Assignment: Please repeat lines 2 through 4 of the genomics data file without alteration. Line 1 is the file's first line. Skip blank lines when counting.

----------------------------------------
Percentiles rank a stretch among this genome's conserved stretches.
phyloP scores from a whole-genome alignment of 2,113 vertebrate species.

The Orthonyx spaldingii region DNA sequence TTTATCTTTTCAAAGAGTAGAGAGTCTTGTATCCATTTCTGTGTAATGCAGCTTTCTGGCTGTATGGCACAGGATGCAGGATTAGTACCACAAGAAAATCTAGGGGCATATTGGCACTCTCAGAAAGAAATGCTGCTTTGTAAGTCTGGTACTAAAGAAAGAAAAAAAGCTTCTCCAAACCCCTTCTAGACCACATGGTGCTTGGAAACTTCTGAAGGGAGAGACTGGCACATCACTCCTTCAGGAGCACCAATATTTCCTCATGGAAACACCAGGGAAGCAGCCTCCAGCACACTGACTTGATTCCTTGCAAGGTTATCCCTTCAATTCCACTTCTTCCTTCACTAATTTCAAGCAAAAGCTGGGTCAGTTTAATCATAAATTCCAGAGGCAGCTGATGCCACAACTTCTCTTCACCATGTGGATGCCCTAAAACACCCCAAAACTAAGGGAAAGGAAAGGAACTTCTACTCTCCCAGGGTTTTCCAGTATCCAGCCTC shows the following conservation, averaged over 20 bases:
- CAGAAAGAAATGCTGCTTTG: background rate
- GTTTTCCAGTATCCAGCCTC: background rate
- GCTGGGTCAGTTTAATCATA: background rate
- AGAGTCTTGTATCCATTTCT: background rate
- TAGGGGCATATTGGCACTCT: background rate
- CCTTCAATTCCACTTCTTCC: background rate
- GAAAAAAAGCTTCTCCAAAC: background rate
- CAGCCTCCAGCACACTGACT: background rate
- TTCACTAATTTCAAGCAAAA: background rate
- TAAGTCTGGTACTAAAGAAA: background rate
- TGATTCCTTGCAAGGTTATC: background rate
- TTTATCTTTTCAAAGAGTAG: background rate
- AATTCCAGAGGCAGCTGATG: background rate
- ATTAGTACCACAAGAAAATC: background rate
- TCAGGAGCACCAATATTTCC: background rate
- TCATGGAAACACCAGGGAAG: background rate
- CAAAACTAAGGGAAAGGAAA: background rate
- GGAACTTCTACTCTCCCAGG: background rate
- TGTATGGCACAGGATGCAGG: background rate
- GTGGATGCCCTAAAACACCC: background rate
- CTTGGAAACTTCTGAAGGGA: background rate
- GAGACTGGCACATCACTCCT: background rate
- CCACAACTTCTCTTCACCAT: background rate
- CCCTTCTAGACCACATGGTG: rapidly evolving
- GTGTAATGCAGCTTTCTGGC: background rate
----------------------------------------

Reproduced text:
phyloP scores from a whole-genome alignment of 2,113 vertebrate species.

The Orthonyx spaldingii region DNA sequence TTTATCTTTTCAAAGAGTAGAGAGTCTTGTATCCATTTCTGTGTAATGCAGCTTTCTGGCTGTATGGCACAGGATGCAGGATTAGTACCACAAGAAAATCTAGGGGCATATTGGCACTCTCAGAAAGAAATGCTGCTTTGTAAGTCTGGTACTAAAGAAAGAAAAAAAGCTTCTCCAAACCCCTTCTAGACCACATGGTGCTTGGAAACTTCTGAAGGGAGAGACTGGCACATCACTCCTTCAGGAGCACCAATATTTCCTCATGGAAACACCAGGGAAGCAGCCTCCAGCACACTGACTTGATTCCTTGCAAGGTTATCCCTTCAATTCCACTTCTTCCTTCACTAATTTCAAGCAAAAGCTGGGTCAGTTTAATCATAAATTCCAGAGGCAGCTGATGCCACAACTTCTCTTCACCATGTGGATGCCCTAAAACACCCCAAAACTAAGGGAAAGGAAAGGAACTTCTACTCTCCCAGGGTTTTCCAGTATCCAGCCTC shows the following conservation, averaged over 20 bases:
- CAGAAAGAAATGCTGCTTTG: background rate